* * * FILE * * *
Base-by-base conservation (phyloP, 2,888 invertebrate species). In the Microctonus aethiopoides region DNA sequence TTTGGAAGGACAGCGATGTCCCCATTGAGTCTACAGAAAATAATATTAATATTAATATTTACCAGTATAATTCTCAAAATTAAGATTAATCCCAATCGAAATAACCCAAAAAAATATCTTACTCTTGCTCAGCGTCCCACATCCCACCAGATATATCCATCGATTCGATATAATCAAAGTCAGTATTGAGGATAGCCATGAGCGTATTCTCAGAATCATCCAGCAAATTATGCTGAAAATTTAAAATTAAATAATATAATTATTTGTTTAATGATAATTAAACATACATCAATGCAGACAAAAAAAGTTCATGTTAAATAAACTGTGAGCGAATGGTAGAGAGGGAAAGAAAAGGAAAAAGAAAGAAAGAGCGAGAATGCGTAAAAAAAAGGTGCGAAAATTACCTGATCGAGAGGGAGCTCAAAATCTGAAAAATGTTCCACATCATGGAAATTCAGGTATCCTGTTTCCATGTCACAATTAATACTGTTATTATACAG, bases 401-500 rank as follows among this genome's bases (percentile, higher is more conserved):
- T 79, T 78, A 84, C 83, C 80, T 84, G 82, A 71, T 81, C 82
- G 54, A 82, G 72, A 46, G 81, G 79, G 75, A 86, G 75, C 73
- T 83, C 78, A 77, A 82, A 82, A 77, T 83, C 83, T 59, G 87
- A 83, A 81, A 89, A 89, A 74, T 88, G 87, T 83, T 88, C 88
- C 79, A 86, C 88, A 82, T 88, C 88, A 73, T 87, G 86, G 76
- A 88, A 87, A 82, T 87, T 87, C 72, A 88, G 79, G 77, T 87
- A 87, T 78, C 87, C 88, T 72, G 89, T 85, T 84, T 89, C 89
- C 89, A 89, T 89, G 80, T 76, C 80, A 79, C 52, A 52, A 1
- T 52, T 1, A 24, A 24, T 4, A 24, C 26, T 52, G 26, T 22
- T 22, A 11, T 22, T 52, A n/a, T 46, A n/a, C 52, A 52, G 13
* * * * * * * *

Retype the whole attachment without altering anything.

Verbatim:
Base-by-base conservation (phyloP, 2,888 invertebrate species). In the Microctonus aethiopoides region DNA sequence TTTGGAAGGACAGCGATGTCCCCATTGAGTCTACAGAAAATAATATTAATATTAATATTTACCAGTATAATTCTCAAAATTAAGATTAATCCCAATCGAAATAACCCAAAAAAATATCTTACTCTTGCTCAGCGTCCCACATCCCACCAGATATATCCATCGATTCGATATAATCAAAGTCAGTATTGAGGATAGCCATGAGCGTATTCTCAGAATCATCCAGCAAATTATGCTGAAAATTTAAAATTAAATAATATAATTATTTGTTTAATGATAATTAAACATACATCAATGCAGACAAAAAAAGTTCATGTTAAATAAACTGTGAGCGAATGGTAGAGAGGGAAAGAAAAGGAAAAAGAAAGAAAGAGCGAGAATGCGTAAAAAAAAGGTGCGAAAATTACCTGATCGAGAGGGAGCTCAAAATCTGAAAAATGTTCCACATCATGGAAATTCAGGTATCCTGTTTCCATGTCACAATTAATACTGTTATTATACAG, bases 401-500 rank as follows among this genome's bases (percentile, higher is more conserved):
- T 79, T 78, A 84, C 83, C 80, T 84, G 82, A 71, T 81, C 82
- G 54, A 82, G 72, A 46, G 81, G 79, G 75, A 86, G 75, C 73
- T 83, C 78, A 77, A 82, A 82, A 77, T 83, C 83, T 59, G 87
- A 83, A 81, A 89, A 89, A 74, T 88, G 87, T 83, T 88, C 88
- C 79, A 86, C 88, A 82, T 88, C 88, A 73, T 87, G 86, G 76
- A 88, A 87, A 82, T 87, T 87, C 72, A 88, G 79, G 77, T 87
- A 87, T 78, C 87, C 88, T 72, G 89, T 85, T 84, T 89, C 89
- C 89, A 89, T 89, G 80, T 76, C 80, A 79, C 52, A 52, A 1
- T 52, T 1, A 24, A 24, T 4, A 24, C 26, T 52, G 26, T 22
- T 22, A 11, T 22, T 52, A n/a, T 46, A n/a, C 52, A 52, G 13